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The University of Manchester
School of Arts, Languages and Cultures
Samuel Alexander Building, WG16
Oxford Road, Manchester, M13 9PL, UK
Email: peter.scott@manchester.ac.uk
Phone: +44 (0)161 275 3064

 @lincolntheol

 LTIManchester


The University of Manchester
School of Arts, Languages and Cultures
Samuel Alexander Building, WG8
Oxford Road, Manchester, M13 9PL, UK
Email: michael.hoelzl@manchester.ac.uk
Phone: +44 (0)161 306 1663

 

What does it mean to exist in complex relationships with machines? What insights can be offered to our understandings of these relationships by the theologically significant theme of ‘love’? What critical assessments can be made of our multiple uses of technologies in shaping our futures, by reflecting on our pasts?

Project blog
Events and Outputs
> Conference: Care and Machines
Useful links 

Disquiet over the prevalence of social and economic individualism has a long history. In a world of mobile Capital and increasingly mobile people, communities of common tradition and locality appear to be under threat from the advent of a fragmented market society. Are these complaints against individualism justified? And crucially, how should Christians respond to them? Digging down into the substance of these questions, this project will consider the theological, liturgical and scriptural resources Christians have for understanding the notion of individualism in relation to issues of education, public life and the formation of democratic citizenship.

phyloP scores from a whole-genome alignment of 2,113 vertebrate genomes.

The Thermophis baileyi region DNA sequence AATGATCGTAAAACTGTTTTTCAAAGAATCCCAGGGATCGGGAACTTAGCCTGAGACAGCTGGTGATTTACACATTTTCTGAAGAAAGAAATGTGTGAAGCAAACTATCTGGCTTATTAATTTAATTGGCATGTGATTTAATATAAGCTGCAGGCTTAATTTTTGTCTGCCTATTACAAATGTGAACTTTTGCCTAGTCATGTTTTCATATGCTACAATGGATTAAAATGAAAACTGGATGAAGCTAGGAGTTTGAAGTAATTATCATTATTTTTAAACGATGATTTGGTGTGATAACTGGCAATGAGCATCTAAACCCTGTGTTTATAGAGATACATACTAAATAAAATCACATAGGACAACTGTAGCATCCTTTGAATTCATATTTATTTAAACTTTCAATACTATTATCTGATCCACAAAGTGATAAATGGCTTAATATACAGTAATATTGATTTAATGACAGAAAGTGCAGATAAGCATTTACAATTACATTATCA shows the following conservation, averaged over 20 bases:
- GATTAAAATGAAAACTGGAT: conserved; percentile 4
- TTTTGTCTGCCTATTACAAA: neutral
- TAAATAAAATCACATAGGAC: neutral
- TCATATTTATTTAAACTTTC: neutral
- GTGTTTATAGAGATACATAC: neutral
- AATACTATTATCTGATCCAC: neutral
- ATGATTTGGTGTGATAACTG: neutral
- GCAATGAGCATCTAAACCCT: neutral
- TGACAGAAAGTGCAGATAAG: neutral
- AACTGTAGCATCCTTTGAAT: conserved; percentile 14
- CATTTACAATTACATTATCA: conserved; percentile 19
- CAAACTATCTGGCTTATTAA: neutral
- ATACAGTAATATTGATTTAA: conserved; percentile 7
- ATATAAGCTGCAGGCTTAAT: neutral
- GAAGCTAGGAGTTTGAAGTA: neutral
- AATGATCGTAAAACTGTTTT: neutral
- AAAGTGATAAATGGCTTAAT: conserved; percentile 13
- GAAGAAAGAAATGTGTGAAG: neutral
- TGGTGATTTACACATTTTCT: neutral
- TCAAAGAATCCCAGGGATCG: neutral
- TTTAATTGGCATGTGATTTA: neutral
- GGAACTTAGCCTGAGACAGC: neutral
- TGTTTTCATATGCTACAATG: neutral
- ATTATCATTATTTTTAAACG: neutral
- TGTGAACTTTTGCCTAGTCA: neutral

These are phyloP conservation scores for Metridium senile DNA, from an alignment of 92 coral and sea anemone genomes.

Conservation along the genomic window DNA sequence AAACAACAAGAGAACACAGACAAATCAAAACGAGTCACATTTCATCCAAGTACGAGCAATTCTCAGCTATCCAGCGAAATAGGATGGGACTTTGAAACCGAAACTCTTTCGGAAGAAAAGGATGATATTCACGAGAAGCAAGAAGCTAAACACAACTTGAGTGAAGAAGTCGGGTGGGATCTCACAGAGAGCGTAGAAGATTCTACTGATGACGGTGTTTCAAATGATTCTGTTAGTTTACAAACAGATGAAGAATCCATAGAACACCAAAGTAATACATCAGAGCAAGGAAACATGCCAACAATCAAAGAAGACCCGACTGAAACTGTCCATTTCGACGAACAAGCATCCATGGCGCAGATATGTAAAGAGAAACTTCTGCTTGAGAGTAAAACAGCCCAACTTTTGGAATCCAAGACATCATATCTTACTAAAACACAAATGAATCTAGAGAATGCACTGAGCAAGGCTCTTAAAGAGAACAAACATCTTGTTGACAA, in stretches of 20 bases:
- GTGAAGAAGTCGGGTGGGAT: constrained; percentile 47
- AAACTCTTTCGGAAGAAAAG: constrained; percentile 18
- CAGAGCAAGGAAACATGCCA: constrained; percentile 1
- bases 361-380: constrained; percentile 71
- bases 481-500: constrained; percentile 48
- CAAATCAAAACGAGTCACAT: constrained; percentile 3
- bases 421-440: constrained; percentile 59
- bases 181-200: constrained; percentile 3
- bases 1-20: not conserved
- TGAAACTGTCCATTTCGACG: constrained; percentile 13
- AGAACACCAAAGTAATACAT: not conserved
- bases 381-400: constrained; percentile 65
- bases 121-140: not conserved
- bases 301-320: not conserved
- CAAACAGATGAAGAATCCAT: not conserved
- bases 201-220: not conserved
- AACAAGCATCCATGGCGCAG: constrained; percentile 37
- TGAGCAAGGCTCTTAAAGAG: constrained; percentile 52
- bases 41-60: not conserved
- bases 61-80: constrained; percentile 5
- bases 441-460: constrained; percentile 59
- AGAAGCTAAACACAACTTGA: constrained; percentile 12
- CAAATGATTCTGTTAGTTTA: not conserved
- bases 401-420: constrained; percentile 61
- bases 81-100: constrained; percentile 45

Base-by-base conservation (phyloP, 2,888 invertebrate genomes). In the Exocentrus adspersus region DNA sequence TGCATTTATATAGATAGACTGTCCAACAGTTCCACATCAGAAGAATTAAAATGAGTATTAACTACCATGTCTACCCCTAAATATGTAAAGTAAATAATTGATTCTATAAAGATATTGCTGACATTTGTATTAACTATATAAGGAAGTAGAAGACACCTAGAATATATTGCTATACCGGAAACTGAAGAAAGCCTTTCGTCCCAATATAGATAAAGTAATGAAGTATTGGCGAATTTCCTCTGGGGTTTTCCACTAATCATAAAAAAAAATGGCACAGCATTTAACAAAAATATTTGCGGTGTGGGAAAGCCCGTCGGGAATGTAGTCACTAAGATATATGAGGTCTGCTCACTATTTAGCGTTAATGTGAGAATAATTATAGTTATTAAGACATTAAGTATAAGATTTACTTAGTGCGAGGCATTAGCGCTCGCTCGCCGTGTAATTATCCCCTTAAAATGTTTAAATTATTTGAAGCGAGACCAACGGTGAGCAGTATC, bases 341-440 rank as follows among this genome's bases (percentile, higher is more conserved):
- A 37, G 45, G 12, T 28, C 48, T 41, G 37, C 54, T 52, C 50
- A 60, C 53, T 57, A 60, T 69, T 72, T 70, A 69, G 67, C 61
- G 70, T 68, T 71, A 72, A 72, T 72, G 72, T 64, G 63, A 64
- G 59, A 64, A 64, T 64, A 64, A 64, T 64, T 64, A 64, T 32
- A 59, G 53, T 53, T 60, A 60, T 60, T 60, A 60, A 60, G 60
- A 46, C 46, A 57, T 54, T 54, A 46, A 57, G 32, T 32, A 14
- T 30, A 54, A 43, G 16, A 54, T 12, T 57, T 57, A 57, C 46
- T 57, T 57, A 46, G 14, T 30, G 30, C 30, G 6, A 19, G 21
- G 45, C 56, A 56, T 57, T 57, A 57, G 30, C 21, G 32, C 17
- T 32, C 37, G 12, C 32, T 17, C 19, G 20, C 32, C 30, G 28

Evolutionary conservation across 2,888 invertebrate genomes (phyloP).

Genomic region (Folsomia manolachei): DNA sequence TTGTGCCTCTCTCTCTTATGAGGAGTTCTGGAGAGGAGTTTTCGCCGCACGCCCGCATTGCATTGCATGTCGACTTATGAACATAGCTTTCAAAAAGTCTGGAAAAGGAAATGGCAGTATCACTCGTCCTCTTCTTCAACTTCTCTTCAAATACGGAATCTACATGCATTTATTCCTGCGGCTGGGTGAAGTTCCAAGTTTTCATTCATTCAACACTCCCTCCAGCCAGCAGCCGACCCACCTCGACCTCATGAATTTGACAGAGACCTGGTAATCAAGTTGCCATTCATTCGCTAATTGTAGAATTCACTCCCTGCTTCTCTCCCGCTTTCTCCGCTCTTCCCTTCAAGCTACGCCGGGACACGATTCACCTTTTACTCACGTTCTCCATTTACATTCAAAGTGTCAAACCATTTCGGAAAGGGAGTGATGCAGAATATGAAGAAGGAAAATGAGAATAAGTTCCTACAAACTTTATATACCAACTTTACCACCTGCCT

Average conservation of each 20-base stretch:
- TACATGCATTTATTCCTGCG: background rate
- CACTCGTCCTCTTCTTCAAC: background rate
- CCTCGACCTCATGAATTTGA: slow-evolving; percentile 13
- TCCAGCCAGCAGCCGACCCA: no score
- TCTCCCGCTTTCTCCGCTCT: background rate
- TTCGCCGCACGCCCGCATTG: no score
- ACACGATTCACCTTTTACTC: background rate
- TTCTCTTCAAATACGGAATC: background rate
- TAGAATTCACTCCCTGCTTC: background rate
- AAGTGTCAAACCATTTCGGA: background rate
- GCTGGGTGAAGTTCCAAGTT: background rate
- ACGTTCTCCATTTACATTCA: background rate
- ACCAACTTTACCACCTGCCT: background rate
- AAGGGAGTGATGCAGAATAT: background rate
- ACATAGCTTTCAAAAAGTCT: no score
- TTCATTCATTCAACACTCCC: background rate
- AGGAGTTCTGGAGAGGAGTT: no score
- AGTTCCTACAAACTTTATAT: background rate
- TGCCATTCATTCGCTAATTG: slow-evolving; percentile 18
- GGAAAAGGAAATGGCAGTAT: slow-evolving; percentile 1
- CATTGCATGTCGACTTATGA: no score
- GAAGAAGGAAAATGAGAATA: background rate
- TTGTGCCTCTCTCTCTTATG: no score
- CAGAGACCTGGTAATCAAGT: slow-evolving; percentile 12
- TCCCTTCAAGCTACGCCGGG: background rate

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Thursday
Sep112008

Edinburgh Festival 2008

Listen to the Graham Ward, professor of Contextual Theology and Ethics at the University of Manchester, examine shifts in modern religious beliefs and behaviour at the Edinburgh International Festival 2008. Here's an excerpt from the festival brochure:

The Edinburgh International Festival was founded in 1947 in the aftermath of a devastating war, as an optimistic expression of what Europe could be. It owes its origins to an imperative to rebuild a sense of community in a continent which had torn itself apart; to restore hope to shattered lives through music, opera, drama, and dance... A festival is an expression of the creative ambition of the community it serves. It's also a place where the personal and collective challenges we face as a society can be explored; explored by artists working across and beyond the very boundaries which often seem so problematic.

Professor Ward's lecture, "The New Visibility of Religion," has been recorded into a three part series of Mp3 files for easy download and can be accessed by  visiting the festival website or clicking on the following links:

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